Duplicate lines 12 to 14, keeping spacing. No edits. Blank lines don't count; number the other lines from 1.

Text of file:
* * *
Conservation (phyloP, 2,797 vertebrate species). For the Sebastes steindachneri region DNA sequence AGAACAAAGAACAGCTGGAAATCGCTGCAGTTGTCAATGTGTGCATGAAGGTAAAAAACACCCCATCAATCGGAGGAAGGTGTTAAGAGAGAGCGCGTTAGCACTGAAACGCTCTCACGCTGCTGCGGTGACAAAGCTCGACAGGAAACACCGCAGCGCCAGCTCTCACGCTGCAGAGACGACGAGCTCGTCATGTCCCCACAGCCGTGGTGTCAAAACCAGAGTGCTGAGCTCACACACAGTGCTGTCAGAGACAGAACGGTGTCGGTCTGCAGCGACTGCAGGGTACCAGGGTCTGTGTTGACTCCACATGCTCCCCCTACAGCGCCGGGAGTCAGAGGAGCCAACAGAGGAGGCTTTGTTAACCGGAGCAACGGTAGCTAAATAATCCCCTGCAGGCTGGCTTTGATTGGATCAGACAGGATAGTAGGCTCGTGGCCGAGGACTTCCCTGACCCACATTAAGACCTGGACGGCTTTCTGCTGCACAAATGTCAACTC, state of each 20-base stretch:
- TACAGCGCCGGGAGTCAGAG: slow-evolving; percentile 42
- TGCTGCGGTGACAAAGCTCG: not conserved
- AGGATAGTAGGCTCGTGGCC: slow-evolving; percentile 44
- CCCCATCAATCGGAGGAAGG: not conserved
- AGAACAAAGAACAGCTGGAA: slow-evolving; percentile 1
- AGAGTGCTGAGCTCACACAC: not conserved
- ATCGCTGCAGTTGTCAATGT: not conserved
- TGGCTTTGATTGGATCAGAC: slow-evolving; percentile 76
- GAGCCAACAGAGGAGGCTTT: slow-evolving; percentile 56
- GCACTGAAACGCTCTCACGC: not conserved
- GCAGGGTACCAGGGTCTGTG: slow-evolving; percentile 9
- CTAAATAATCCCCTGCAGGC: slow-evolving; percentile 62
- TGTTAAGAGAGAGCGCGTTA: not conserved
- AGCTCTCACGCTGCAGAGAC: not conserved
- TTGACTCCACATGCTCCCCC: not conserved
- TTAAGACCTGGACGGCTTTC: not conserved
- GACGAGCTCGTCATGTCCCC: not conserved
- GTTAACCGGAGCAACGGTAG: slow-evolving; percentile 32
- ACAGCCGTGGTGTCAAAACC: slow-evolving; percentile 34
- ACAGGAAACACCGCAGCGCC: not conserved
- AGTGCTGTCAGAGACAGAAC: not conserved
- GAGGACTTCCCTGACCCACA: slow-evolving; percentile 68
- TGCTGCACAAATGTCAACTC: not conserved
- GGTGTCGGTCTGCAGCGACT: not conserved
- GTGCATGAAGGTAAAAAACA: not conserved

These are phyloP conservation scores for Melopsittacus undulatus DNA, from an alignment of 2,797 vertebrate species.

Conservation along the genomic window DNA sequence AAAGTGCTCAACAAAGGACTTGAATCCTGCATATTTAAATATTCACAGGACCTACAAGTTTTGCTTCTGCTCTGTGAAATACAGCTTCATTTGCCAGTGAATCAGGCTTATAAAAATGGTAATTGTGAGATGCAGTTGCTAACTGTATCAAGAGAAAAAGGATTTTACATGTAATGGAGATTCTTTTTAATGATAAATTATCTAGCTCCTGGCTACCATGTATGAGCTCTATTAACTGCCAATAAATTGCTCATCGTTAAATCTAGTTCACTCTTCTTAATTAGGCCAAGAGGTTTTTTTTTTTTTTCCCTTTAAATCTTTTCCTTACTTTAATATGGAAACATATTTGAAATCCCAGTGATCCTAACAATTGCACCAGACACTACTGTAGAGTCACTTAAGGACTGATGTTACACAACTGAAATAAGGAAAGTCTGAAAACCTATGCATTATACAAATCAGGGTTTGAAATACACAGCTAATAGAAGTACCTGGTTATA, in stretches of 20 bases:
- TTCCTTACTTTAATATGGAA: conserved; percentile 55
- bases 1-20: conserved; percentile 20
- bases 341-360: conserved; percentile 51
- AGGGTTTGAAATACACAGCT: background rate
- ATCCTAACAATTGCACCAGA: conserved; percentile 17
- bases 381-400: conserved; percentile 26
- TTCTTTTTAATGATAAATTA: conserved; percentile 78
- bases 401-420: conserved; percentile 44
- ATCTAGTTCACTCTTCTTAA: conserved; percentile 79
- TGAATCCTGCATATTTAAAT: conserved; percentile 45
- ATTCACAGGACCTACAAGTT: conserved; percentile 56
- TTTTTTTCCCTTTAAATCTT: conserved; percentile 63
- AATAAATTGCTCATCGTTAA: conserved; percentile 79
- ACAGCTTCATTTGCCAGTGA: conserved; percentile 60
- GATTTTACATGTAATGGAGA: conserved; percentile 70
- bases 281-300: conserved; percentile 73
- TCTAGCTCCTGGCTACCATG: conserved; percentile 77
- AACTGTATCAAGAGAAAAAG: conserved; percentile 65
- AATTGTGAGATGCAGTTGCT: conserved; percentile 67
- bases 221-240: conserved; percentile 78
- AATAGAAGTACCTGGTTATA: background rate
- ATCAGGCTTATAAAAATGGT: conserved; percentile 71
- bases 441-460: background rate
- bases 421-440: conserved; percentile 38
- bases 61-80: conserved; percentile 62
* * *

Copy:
- GCAGGGTACCAGGGTCTGTG: slow-evolving; percentile 9
- CTAAATAATCCCCTGCAGGC: slow-evolving; percentile 62
- TGTTAAGAGAGAGCGCGTTA: not conserved